New Objective gives off a steady drop of bass as the rhythm unfolds, the lyrical content and beat showing off a more politically inspired song based around military conflicts. If your looking for a song with deep meaning, you'll do no better then listening to this track outright.

Cracking out a less heavy, more futuristic in style track, Diving Machines provides a sample ridden, but fun instrumental that is able to run for near seven minutes and never dull a moment.

Break The Silence is able to do just what the title states; slender and intelligent dance tunes form through a ricocheting electronic beat boosted by the synthetic riffs that pound out a wonderful beat. The vocals slide along just as easily with them, not backing off for an instant, nor overpowering the music that they accompany.

The final track on the album When We Return was slower moving, but had a deep synth flowing in the background that did not halt. It gave the song a much more spiritual presence, if you could call it that.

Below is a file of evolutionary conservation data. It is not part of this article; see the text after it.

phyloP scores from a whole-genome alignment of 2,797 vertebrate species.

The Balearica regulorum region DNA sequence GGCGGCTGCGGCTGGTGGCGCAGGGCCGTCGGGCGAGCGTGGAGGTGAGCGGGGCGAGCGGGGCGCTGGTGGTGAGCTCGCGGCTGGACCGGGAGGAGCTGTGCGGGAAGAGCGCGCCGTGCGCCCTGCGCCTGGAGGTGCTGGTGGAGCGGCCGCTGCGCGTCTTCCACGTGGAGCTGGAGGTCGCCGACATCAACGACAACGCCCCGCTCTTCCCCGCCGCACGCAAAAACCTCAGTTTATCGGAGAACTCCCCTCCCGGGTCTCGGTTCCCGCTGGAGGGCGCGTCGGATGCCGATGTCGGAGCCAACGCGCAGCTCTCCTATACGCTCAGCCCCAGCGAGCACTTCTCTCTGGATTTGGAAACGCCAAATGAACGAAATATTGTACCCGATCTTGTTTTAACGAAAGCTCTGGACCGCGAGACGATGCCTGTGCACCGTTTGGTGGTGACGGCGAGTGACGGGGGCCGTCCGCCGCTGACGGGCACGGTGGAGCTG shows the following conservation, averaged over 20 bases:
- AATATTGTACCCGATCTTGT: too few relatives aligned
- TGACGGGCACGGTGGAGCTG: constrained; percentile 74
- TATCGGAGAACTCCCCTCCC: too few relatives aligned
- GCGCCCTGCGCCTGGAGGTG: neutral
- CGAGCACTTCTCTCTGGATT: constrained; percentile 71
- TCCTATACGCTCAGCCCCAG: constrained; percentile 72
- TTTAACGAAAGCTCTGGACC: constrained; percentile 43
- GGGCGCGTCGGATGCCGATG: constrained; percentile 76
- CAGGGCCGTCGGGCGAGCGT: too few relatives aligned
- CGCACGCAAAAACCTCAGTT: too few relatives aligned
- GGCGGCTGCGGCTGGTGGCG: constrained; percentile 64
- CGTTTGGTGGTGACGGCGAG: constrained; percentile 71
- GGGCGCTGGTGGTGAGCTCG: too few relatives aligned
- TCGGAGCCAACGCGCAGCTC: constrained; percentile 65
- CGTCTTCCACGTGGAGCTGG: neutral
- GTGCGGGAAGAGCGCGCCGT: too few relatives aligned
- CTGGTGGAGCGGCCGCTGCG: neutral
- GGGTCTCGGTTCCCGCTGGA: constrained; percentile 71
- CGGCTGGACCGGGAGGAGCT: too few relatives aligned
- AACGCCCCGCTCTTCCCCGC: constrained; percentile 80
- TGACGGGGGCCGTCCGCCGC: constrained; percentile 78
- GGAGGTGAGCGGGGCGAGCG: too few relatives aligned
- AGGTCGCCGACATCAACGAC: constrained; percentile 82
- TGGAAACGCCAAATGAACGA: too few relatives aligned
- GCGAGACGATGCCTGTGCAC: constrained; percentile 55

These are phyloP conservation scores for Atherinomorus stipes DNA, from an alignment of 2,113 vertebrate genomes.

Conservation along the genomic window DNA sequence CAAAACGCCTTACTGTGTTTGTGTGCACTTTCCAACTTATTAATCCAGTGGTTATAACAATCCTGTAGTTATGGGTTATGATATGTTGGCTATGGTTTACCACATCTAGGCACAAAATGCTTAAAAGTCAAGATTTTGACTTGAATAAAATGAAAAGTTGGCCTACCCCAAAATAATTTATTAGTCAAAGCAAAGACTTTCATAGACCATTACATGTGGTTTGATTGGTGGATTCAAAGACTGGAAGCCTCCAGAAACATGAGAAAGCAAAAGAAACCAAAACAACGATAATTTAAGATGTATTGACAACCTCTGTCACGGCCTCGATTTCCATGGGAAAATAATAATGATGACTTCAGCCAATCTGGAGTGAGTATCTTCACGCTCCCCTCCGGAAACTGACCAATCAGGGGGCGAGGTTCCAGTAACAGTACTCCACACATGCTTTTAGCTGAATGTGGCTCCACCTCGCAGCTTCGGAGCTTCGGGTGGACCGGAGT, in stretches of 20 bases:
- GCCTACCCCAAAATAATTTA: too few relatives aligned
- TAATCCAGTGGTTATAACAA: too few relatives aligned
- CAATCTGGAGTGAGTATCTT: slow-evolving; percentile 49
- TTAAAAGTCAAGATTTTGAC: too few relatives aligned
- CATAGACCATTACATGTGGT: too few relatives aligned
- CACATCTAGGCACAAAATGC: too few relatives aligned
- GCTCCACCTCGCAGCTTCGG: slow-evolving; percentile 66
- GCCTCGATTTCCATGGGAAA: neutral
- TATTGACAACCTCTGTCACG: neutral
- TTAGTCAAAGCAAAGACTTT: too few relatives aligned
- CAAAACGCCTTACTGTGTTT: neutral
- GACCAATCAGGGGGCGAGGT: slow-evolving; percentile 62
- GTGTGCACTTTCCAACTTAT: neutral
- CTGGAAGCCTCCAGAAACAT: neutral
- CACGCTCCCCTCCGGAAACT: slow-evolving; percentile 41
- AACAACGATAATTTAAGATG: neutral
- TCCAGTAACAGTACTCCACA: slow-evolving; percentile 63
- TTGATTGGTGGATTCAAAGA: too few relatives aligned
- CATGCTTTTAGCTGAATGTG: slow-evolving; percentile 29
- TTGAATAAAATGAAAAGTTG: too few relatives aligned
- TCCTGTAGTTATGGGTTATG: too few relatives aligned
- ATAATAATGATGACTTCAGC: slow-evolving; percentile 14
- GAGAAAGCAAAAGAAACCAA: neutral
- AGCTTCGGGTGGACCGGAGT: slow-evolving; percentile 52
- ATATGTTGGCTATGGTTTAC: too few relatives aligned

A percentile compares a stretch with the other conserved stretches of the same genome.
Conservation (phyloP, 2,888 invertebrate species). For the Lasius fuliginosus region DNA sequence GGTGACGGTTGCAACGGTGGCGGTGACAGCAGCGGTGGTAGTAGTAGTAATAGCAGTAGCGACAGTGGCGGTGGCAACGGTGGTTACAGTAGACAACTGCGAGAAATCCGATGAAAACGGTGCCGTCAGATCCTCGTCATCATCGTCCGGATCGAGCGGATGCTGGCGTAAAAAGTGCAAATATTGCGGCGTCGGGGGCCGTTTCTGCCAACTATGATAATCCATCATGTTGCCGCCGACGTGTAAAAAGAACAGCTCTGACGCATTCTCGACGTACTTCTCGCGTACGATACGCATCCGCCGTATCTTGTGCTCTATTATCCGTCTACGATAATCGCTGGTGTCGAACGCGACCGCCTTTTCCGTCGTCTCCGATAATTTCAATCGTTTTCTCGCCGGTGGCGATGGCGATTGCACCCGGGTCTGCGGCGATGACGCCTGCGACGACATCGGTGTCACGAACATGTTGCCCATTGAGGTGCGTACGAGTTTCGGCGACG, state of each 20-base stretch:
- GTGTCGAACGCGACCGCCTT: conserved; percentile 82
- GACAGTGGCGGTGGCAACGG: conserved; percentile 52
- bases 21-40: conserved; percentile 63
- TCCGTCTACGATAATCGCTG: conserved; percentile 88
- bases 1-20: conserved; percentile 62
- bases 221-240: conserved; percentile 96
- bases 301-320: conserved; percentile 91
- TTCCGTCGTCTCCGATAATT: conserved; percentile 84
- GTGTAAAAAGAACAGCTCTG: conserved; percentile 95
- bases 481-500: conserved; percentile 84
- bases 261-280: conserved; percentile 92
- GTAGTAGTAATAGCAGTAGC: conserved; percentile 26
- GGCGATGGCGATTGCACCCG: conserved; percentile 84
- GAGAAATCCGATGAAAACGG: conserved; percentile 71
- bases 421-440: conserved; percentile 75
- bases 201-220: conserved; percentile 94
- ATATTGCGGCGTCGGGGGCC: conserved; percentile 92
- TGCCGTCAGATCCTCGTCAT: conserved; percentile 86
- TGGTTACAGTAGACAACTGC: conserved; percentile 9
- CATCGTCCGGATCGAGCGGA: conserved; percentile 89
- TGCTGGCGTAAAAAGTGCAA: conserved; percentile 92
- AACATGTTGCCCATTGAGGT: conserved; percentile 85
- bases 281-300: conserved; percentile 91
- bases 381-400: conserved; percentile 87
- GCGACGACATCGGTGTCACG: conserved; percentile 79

And, finally, after all is said and done, this guy knows what he's doing, and it's no shock to me that he's been climbing the ranks, getting his name out there and appearing side-by-side with well established acts. His songs move from one beat to the next without flinching, and he can crank out longer tunes that don't escape my ears attention because they are riveting. A well deserved score to a well deserved band; check this guy out. He'll do you nicely.
4
Brutal Resonance

Advance - Deus Ex Machina

8.0
"Great"
N/A
Electroracle
Spotify
Released 2014 by AnalogueTrash
Scottish based musician Tom Perrett has been putting all he has into his solo music project Advance since her formed it back in 2010. Not taking a break for anyone or anything, he has established himself as a respected musician, supporting very well established acts such as Assemblage 23 and Analog Angel, Back in February, after garnering a bit of a following and proving he's a capable musician, Deus Ex Machina was released via AnalogueTrash, a label that was created out of the fire of electrifying club nights and an overall understanding of the scene.